Mill Valley AFS was responsible for the maintenance of one remote unattended gap-filler radar site. The unattended gap filler sites were placed in locations where the main search radar lacked coverage. These sites were equipped with short range FPS-14 or FPS-18 search radars and FST-1 Coordinate Data transmitters that sent digitized radar target data to a SAGE direction center and to the main radar site. Both the radar set and the FST-1 were dual channel to increase site up time. Maintenance teams were dispatched for regularly scheduled maintenance or when fault indicators on the FSW-1 remote monitoring equipment suggested the site had problems. The FSW-1 also allowed remote operation of specific functions such as channel changes for the radar and for the FST-1, it also allowed remote operation of the diesel generators at the gap filler site. The Mill Valley AFS gap-filler radar was located at Fort Ord between 1954-1955 as a manual site and was not integrated into the SAGE System.

Mill Valley AFS Gap Filler Radar Sites (edit list)
ADC NORAD Location State Type From To GPS Notes
P-38A Fort Ord CA TPS-1D 1954 1955 36.667778,

Physical Plant

The physical plant of the site was divided into a main operations site, a cantonment area, a housing area and a radio site. The operations main site is separated from the cantonment area by a saddle connecting the peaks. The main site housed the operations buildings, the radar towers, and the backup generators. The cantonment area housed the enlisted barracks, the bachelor officer's quarters, the orderly room, the dining hall, the motor pool and other support buildings. Recreational facilities in the cantonment area included a theater, a bowling alley, a swimming pool, tennis courts and various hobby shops.

Apart from the main site but adjacent to the cantonment area was a small nine unit housing area for married personnel built in 1960-1961.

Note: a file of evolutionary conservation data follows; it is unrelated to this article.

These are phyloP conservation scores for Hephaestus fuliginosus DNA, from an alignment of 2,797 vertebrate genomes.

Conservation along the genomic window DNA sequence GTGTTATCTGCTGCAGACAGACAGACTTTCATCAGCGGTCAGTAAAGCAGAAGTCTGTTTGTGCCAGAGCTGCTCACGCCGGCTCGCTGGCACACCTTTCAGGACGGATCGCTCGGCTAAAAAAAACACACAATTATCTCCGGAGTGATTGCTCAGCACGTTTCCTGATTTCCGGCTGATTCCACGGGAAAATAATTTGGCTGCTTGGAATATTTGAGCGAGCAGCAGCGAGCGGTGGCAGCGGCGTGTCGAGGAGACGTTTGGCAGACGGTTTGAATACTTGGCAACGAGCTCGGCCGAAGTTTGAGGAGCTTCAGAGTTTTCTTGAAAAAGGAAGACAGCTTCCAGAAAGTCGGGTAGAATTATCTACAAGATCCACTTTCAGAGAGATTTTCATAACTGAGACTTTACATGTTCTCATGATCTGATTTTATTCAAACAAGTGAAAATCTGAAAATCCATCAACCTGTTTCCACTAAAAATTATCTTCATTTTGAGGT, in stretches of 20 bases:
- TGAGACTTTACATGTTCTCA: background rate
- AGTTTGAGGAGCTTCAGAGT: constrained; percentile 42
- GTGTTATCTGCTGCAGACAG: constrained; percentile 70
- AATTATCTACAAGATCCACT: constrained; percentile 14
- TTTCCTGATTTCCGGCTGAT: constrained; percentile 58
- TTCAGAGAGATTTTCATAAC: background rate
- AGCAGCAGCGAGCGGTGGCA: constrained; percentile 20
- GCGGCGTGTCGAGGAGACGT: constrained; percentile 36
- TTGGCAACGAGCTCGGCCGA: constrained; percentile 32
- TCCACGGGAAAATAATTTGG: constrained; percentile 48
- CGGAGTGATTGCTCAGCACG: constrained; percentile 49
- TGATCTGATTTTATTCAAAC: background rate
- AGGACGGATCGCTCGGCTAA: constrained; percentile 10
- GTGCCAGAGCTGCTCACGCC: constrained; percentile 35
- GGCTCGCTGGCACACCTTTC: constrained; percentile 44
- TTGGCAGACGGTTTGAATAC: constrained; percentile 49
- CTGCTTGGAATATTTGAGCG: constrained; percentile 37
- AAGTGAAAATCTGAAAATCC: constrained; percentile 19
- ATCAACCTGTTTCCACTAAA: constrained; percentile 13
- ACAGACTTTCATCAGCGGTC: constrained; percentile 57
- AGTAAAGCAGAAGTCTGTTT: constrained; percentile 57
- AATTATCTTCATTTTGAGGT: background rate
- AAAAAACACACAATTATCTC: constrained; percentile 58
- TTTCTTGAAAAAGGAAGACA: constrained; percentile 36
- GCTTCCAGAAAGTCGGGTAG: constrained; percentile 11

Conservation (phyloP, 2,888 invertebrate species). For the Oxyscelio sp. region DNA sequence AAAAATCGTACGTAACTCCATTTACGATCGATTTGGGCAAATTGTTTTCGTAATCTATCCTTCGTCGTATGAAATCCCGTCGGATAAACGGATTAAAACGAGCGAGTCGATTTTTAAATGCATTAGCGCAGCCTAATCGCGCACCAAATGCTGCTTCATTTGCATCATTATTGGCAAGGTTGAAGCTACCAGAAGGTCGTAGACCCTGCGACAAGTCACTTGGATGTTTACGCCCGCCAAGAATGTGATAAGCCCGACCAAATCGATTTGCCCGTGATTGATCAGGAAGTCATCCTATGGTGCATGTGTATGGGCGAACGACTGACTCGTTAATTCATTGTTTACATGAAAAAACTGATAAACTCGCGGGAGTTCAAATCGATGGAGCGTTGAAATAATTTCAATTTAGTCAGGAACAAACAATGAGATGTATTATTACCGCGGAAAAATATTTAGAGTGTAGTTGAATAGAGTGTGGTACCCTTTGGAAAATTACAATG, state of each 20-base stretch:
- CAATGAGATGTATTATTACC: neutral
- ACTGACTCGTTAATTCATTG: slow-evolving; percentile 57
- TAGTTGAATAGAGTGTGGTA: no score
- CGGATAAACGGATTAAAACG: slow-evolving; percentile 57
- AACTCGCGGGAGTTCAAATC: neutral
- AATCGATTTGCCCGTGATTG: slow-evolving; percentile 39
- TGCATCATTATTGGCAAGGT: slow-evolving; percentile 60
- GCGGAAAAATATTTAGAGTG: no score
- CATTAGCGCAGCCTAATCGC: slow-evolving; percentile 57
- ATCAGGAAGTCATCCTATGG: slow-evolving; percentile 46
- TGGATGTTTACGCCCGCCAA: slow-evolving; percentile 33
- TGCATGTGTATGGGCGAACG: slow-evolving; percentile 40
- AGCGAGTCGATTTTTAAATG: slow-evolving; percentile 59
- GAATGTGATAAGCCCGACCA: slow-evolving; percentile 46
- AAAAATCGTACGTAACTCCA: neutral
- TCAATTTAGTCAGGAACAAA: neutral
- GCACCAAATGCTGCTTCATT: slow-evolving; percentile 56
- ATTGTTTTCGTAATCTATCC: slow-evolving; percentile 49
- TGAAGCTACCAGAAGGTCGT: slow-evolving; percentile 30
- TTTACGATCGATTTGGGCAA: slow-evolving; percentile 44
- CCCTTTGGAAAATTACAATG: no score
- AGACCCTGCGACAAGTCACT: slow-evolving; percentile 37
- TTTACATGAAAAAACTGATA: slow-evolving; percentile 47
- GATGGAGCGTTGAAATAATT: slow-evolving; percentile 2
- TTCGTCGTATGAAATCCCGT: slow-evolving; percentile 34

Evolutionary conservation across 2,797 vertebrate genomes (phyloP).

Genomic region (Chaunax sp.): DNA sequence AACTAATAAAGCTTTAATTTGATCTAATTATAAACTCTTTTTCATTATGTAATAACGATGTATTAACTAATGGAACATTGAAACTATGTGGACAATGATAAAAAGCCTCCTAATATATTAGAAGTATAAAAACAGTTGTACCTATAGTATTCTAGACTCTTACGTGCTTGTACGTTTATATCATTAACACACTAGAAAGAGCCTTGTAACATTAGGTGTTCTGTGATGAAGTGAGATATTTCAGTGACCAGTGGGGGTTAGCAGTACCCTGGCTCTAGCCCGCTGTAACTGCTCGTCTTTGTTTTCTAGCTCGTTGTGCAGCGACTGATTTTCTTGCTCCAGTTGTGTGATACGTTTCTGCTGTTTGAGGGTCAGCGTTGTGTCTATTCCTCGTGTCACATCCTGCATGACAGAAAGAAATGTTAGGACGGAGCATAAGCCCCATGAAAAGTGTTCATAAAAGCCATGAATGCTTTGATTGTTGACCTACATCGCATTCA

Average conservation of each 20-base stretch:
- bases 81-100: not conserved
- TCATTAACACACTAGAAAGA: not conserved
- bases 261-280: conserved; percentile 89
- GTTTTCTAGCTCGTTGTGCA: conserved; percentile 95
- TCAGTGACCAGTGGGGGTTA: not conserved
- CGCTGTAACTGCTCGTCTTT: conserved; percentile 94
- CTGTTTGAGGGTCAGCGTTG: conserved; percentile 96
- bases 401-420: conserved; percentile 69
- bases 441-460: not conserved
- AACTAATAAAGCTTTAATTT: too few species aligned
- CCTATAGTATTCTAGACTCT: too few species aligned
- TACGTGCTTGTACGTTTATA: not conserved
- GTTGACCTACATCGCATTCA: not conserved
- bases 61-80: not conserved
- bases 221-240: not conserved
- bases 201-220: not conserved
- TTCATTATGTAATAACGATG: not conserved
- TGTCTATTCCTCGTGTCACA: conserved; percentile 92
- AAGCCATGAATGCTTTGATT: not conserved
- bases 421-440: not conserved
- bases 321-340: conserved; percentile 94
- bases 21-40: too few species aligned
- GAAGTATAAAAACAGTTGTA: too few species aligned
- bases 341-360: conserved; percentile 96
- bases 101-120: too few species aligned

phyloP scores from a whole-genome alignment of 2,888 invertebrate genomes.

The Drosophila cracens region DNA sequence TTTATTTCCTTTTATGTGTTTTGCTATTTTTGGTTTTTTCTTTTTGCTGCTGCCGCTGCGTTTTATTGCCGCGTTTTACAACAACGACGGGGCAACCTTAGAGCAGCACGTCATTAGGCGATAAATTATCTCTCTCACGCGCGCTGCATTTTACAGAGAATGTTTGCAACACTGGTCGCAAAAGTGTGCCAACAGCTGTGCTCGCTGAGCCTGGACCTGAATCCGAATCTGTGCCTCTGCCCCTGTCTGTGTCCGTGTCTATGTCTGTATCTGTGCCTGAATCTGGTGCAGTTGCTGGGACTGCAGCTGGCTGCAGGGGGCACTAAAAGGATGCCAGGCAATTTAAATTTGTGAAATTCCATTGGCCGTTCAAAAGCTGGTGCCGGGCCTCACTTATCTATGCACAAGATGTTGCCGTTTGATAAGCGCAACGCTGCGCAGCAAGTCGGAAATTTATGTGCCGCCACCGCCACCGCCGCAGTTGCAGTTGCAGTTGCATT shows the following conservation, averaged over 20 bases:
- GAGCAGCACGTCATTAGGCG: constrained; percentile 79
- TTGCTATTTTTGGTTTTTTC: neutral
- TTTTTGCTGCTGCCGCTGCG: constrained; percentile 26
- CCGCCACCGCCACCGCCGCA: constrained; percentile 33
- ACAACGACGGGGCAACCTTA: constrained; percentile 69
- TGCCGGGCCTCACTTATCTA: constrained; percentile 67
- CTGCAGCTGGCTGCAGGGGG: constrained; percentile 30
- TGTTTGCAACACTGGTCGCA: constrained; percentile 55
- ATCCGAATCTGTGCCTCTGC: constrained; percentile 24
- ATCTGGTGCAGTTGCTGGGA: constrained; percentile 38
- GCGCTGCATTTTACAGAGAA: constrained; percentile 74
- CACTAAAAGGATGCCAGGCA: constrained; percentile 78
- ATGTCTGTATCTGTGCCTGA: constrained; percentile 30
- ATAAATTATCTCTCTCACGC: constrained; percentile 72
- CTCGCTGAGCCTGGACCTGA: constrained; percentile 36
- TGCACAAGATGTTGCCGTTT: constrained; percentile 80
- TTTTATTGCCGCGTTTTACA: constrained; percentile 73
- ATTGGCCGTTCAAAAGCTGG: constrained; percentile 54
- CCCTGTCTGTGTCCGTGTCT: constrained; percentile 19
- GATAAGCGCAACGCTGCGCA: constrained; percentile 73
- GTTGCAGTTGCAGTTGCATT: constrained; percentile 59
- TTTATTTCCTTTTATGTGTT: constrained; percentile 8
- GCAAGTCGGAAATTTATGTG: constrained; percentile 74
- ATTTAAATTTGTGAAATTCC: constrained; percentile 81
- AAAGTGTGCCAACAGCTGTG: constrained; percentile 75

A separate Ground to Air Transmitter/Receiver (GATR) radio site located at Beale Air Force Base housed the radio equipment for directing aircraft intercepts. Like most early radar stations, Mill Valley originally had a radio transmitter site and a separate radio receiver site used by local controllers for voice direction of fighter interceptors to their targets. With the SAGE System, the SAGE Direction centers had the primary task of directing intercepts and the local radio sites were reconfigured, usually into a single site that was known as the Ground to Air Transmitter Receiver (GATR) site. The GATR site communicated with the interceptors from either the local site or the SAGE direction center via voice commands and/or a digital data link.

Mill Valley AFS Structures (edit list)
Number Building Area Currently
101 Paint Locker and Lubricant Storage Cantonment No 20' x 15' Concrete Block
102 Heating Plant Cantonment Yes 35' x 30' Concrete Block
103 Civil Engineering Maintenance Shop Cantonment No 60' x 30' Frame
104 Garage and Auto Hobby Shop Cantonment No 60' x 30' Frame
105 Civil Engineering Storage Cantonment No 20' x 20' Frame
106 Bowling Alley/Radio Cantonment Yes 35' x 15' Bowling Alley